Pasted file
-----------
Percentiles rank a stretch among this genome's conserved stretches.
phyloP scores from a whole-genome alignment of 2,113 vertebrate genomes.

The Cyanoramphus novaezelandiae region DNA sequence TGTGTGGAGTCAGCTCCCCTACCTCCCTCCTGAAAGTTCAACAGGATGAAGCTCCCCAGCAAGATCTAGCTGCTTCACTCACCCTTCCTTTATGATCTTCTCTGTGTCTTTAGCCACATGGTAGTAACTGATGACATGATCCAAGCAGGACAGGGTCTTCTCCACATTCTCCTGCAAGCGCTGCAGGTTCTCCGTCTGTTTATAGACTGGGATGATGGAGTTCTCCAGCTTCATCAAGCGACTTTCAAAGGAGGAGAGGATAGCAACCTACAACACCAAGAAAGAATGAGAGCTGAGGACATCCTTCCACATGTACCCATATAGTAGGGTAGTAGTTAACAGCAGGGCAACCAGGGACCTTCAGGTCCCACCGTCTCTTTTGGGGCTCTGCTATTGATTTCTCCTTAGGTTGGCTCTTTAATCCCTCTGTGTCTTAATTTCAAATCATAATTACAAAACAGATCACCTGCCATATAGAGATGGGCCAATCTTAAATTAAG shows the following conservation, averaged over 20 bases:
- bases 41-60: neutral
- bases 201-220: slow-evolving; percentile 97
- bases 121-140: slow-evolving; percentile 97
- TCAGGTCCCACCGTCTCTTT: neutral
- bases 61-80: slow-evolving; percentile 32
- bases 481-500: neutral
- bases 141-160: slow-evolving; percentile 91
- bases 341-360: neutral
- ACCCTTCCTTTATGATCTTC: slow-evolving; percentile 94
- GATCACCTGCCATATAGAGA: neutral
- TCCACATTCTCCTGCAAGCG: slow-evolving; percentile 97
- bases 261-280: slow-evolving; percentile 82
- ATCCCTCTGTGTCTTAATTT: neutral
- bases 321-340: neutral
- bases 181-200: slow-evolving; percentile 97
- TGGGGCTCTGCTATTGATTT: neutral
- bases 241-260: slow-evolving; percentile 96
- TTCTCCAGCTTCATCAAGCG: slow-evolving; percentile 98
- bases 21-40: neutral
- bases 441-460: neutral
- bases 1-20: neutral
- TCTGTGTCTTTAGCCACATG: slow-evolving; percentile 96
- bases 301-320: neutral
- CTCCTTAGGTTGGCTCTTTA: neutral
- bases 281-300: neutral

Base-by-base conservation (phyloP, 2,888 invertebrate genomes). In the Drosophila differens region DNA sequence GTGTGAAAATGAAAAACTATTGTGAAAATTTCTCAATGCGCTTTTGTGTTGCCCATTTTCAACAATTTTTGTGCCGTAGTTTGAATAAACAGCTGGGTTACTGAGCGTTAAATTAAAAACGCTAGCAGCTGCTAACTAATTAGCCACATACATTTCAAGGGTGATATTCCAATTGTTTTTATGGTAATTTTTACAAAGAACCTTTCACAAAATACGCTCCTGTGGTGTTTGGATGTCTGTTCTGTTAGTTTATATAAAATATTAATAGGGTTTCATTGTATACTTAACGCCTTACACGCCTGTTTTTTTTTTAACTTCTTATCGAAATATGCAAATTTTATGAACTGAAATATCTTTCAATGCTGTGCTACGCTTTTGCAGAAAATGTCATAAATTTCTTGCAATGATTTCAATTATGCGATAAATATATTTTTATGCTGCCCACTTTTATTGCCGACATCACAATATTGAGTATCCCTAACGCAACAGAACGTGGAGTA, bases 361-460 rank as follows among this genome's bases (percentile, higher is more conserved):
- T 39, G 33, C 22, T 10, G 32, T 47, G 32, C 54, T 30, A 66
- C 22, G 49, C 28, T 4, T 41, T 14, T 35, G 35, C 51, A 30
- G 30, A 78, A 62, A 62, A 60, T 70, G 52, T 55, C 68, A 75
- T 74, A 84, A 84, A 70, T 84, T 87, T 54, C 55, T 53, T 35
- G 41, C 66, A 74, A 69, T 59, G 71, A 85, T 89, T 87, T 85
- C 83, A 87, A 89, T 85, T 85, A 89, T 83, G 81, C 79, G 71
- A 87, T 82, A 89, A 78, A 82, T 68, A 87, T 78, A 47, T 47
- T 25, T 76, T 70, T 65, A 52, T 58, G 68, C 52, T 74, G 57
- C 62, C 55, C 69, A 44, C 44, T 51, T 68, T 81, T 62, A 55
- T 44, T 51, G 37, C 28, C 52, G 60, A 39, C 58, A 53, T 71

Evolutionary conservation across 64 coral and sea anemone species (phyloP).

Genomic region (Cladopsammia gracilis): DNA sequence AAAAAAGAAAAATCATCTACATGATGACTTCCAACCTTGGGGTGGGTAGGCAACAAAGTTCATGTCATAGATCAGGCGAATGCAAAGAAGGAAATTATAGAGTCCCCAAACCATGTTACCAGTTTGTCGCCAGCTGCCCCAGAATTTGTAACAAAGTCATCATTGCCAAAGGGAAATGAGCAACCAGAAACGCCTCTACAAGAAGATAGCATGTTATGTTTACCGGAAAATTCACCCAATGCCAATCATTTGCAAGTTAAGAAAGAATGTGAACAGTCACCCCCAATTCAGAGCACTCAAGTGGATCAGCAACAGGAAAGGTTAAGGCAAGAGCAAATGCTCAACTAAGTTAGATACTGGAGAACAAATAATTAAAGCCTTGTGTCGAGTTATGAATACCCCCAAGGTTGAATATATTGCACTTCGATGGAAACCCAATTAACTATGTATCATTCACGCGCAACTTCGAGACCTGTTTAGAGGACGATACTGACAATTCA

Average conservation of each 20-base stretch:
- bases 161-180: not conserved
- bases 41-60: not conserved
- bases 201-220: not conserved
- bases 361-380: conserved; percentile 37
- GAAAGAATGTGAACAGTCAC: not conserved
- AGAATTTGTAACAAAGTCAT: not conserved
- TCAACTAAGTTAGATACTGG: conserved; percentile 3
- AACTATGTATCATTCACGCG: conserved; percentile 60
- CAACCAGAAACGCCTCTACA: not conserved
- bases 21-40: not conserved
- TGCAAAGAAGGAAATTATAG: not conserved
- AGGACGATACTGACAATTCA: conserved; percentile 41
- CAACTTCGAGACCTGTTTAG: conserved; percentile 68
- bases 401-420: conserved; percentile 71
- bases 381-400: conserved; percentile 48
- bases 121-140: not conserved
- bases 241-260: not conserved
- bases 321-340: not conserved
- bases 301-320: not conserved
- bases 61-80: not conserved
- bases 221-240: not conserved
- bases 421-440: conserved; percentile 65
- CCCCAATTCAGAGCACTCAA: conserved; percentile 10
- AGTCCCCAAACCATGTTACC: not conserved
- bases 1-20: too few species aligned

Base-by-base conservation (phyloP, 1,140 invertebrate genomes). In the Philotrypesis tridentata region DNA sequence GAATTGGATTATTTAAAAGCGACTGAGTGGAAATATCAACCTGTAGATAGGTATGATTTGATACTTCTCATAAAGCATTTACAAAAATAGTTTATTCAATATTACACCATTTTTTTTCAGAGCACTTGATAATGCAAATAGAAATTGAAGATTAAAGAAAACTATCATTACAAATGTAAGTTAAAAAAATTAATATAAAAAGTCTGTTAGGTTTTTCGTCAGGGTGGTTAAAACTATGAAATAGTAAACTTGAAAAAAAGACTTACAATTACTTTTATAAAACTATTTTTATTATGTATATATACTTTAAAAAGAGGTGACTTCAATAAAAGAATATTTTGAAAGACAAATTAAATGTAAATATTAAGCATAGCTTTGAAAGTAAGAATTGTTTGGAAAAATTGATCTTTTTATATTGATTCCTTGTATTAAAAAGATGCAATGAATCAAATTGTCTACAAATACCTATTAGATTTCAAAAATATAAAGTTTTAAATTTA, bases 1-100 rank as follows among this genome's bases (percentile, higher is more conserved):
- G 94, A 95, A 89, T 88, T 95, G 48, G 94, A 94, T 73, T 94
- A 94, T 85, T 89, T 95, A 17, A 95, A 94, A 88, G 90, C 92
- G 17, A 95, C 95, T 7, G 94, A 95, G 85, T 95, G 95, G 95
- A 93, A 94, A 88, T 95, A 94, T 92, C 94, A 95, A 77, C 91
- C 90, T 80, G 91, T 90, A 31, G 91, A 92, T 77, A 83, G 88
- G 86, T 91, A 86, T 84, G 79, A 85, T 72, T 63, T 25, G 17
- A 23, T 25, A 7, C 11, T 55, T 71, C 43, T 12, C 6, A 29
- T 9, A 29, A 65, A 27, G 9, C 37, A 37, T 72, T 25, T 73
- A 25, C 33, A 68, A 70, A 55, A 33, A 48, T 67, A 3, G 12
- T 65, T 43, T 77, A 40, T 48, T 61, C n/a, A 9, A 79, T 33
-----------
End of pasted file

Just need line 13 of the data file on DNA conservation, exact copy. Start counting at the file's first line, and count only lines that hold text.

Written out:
- GATCACCTGCCATATAGAGA: neutral